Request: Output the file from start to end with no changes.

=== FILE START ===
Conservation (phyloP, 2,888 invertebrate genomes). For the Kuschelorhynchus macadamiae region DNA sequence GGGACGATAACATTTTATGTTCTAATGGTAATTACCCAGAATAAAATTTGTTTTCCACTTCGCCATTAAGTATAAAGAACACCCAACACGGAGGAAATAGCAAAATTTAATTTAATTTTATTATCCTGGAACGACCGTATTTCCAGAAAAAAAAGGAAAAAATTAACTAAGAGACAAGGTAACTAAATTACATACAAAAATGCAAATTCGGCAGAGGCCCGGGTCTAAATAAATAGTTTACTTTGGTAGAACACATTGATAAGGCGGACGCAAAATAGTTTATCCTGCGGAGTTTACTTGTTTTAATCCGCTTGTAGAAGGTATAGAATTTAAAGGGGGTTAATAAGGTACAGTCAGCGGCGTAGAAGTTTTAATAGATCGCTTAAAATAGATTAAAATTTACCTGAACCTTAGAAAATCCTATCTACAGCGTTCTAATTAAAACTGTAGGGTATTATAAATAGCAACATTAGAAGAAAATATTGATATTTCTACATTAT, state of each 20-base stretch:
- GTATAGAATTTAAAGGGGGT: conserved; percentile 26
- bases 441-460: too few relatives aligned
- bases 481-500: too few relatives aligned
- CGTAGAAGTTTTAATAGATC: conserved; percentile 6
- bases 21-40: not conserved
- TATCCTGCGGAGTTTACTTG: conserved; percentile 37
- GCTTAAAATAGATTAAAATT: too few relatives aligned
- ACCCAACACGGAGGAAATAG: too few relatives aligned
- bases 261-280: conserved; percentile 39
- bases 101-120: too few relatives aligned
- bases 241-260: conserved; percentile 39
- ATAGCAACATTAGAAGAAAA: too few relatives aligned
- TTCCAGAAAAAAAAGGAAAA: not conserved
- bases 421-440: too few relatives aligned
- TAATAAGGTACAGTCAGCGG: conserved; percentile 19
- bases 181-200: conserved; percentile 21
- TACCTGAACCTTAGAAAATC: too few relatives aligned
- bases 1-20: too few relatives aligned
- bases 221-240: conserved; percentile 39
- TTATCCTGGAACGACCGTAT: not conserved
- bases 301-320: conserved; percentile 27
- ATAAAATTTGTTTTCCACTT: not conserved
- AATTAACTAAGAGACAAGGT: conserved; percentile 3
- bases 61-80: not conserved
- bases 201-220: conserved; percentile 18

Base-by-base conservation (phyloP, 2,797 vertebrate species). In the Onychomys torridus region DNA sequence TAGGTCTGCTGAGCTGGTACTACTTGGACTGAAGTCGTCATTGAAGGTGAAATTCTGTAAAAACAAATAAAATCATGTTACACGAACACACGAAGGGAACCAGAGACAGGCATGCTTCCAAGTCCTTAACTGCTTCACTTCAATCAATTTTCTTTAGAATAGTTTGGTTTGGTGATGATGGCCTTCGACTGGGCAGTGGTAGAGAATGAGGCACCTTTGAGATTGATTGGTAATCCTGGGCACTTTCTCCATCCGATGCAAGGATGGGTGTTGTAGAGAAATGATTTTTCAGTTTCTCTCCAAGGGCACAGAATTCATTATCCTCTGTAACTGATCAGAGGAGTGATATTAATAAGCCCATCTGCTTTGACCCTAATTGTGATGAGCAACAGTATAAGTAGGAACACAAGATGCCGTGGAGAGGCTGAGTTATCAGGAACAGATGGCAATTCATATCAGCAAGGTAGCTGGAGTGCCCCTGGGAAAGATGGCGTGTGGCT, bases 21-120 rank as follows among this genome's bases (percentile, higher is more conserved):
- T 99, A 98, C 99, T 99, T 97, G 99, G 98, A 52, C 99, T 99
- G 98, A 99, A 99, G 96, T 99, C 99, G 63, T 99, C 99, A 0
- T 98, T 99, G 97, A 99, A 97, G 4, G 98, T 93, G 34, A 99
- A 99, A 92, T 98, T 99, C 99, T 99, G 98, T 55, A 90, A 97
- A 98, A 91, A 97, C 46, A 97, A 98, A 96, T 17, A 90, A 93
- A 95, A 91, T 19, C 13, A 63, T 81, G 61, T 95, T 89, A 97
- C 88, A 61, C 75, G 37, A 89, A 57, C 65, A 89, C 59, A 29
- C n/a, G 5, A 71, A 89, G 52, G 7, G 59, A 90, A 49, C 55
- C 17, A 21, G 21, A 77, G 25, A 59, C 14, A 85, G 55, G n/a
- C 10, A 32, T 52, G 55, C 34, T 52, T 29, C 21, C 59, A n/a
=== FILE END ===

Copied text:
Conservation (phyloP, 2,888 invertebrate genomes). For the Kuschelorhynchus macadamiae region DNA sequence GGGACGATAACATTTTATGTTCTAATGGTAATTACCCAGAATAAAATTTGTTTTCCACTTCGCCATTAAGTATAAAGAACACCCAACACGGAGGAAATAGCAAAATTTAATTTAATTTTATTATCCTGGAACGACCGTATTTCCAGAAAAAAAAGGAAAAAATTAACTAAGAGACAAGGTAACTAAATTACATACAAAAATGCAAATTCGGCAGAGGCCCGGGTCTAAATAAATAGTTTACTTTGGTAGAACACATTGATAAGGCGGACGCAAAATAGTTTATCCTGCGGAGTTTACTTGTTTTAATCCGCTTGTAGAAGGTATAGAATTTAAAGGGGGTTAATAAGGTACAGTCAGCGGCGTAGAAGTTTTAATAGATCGCTTAAAATAGATTAAAATTTACCTGAACCTTAGAAAATCCTATCTACAGCGTTCTAATTAAAACTGTAGGGTATTATAAATAGCAACATTAGAAGAAAATATTGATATTTCTACATTAT, state of each 20-base stretch:
- GTATAGAATTTAAAGGGGGT: conserved; percentile 26
- bases 441-460: too few relatives aligned
- bases 481-500: too few relatives aligned
- CGTAGAAGTTTTAATAGATC: conserved; percentile 6
- bases 21-40: not conserved
- TATCCTGCGGAGTTTACTTG: conserved; percentile 37
- GCTTAAAATAGATTAAAATT: too few relatives aligned
- ACCCAACACGGAGGAAATAG: too few relatives aligned
- bases 261-280: conserved; percentile 39
- bases 101-120: too few relatives aligned
- bases 241-260: conserved; percentile 39
- ATAGCAACATTAGAAGAAAA: too few relatives aligned
- TTCCAGAAAAAAAAGGAAAA: not conserved
- bases 421-440: too few relatives aligned
- TAATAAGGTACAGTCAGCGG: conserved; percentile 19
- bases 181-200: conserved; percentile 21
- TACCTGAACCTTAGAAAATC: too few relatives aligned
- bases 1-20: too few relatives aligned
- bases 221-240: conserved; percentile 39
- TTATCCTGGAACGACCGTAT: not conserved
- bases 301-320: conserved; percentile 27
- ATAAAATTTGTTTTCCACTT: not conserved
- AATTAACTAAGAGACAAGGT: conserved; percentile 3
- bases 61-80: not conserved
- bases 201-220: conserved; percentile 18

Base-by-base conservation (phyloP, 2,797 vertebrate species). In the Onychomys torridus region DNA sequence TAGGTCTGCTGAGCTGGTACTACTTGGACTGAAGTCGTCATTGAAGGTGAAATTCTGTAAAAACAAATAAAATCATGTTACACGAACACACGAAGGGAACCAGAGACAGGCATGCTTCCAAGTCCTTAACTGCTTCACTTCAATCAATTTTCTTTAGAATAGTTTGGTTTGGTGATGATGGCCTTCGACTGGGCAGTGGTAGAGAATGAGGCACCTTTGAGATTGATTGGTAATCCTGGGCACTTTCTCCATCCGATGCAAGGATGGGTGTTGTAGAGAAATGATTTTTCAGTTTCTCTCCAAGGGCACAGAATTCATTATCCTCTGTAACTGATCAGAGGAGTGATATTAATAAGCCCATCTGCTTTGACCCTAATTGTGATGAGCAACAGTATAAGTAGGAACACAAGATGCCGTGGAGAGGCTGAGTTATCAGGAACAGATGGCAATTCATATCAGCAAGGTAGCTGGAGTGCCCCTGGGAAAGATGGCGTGTGGCT, bases 21-120 rank as follows among this genome's bases (percentile, higher is more conserved):
- T 99, A 98, C 99, T 99, T 97, G 99, G 98, A 52, C 99, T 99
- G 98, A 99, A 99, G 96, T 99, C 99, G 63, T 99, C 99, A 0
- T 98, T 99, G 97, A 99, A 97, G 4, G 98, T 93, G 34, A 99
- A 99, A 92, T 98, T 99, C 99, T 99, G 98, T 55, A 90, A 97
- A 98, A 91, A 97, C 46, A 97, A 98, A 96, T 17, A 90, A 93
- A 95, A 91, T 19, C 13, A 63, T 81, G 61, T 95, T 89, A 97
- C 88, A 61, C 75, G 37, A 89, A 57, C 65, A 89, C 59, A 29
- C n/a, G 5, A 71, A 89, G 52, G 7, G 59, A 90, A 49, C 55
- C 17, A 21, G 21, A 77, G 25, A 59, C 14, A 85, G 55, G n/a
- C 10, A 32, T 52, G 55, C 34, T 52, T 29, C 21, C 59, A n/a